One other significant argument is that other factors are far more influential in school violence/shootings. These other factors might include western culture, violent movies, video games, or abusive parents and home life. These are all plausible factors and I do not refute that they play a role. James D Garbarino is a national expert regarding the impact of family and community on youth violence. He refers to the outbreaks of youth violence and suicide as an “Epidemic.” In his paper titled, The Epidemic of Youth Violence, Garbarino mentions a “tipping point” – a social epidemic which he portrays as a germ increasing the rate of infection. This section of his paper goes into detail about how violence arises in inner-city “war zones” where there is the presence of gangs and poverty. This connection is valid and it may be indeed the factor that contributes to youth violence in urban areas. I believe however, that the true “tipping point” is psychiatric drugs. Not all shootings and acts of school violence occur in urban areas. Several of the most significant incidents (i.e Columbine, Aurora CO, Clackamas Oregon) occurred in suburban areas where there is a strong sense of community and family value.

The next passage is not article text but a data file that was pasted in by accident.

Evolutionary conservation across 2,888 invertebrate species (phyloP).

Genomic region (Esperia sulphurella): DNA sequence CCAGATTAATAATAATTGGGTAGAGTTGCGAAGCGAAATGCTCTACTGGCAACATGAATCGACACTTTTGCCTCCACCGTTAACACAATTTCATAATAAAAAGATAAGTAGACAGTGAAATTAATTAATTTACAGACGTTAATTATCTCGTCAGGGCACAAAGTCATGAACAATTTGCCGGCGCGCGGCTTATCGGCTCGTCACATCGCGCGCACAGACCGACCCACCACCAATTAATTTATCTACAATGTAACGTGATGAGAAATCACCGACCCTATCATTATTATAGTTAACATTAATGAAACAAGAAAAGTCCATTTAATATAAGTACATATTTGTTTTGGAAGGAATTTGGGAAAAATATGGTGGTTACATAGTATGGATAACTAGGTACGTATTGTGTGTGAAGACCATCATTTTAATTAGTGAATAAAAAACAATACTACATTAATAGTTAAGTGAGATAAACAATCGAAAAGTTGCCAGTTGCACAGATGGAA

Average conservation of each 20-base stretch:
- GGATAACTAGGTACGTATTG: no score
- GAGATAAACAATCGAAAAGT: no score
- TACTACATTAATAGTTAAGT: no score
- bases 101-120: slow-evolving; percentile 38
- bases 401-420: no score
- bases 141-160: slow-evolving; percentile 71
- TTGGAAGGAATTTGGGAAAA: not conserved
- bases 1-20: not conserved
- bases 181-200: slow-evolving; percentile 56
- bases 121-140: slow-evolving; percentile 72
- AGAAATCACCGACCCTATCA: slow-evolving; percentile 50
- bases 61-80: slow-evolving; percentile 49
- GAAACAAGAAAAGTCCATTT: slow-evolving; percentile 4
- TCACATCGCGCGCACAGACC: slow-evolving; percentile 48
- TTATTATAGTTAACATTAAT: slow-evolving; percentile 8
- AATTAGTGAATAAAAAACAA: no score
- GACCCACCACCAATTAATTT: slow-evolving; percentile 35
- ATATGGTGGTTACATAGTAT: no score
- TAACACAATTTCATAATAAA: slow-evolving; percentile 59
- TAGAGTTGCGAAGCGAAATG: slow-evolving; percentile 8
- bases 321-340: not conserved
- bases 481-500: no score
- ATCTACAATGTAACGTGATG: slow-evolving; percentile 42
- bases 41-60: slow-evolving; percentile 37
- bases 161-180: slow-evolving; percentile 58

The process in which today’s youth are diagnosed and prescribed strong medications for mental illnesses needs to be reformed. A child’s brain has not yet fully developed and is not able to sustain a healthy development process while being affected by potent medications. Not only has the rate at which children are being prescribed these medications increased over the past decade but also so has the amount of incidents involving school violence. This correlation of data is vital and should not be overlooked. While Doctors may have our best interests at heart, society should not be so quick to decide that psychiatric medication is best remedy to cure depression. Several alternatives have proved to decrease symptoms of mental illnesses. These include 5-HTP (a supplement for enhanced mood), diet, and exercise. While there are many factors that contribute to the epidemic of youth violence, the medication variable is one, if not the most significant. If these medications were taken out of the equation, incidents and reports of violence would surely decrease to some extent. When the lives of innocent people are at stake, it is time for doctors and pharmaceutical companies to work carefully, diagnosing accurately and produce safe medications. Antidepressants and other pills that affect neurological behavior should be treated like alcohol, which has proven to interfere with brain development. After 30 school shootings/ acts of violence being connected with medication, it is time to decrease the dosing and lower the risk of future fatalities. By eliminating one variable with troubled youth, new opportunities for evaluating other ones can be presented. After reviewing these studies, it is apparent that the NRA or gun laws are not fully responsible for the acts of violence. It is apparent that it is not the guns that people are holding which have caused so much grief but really, it is the people that are holding the guns.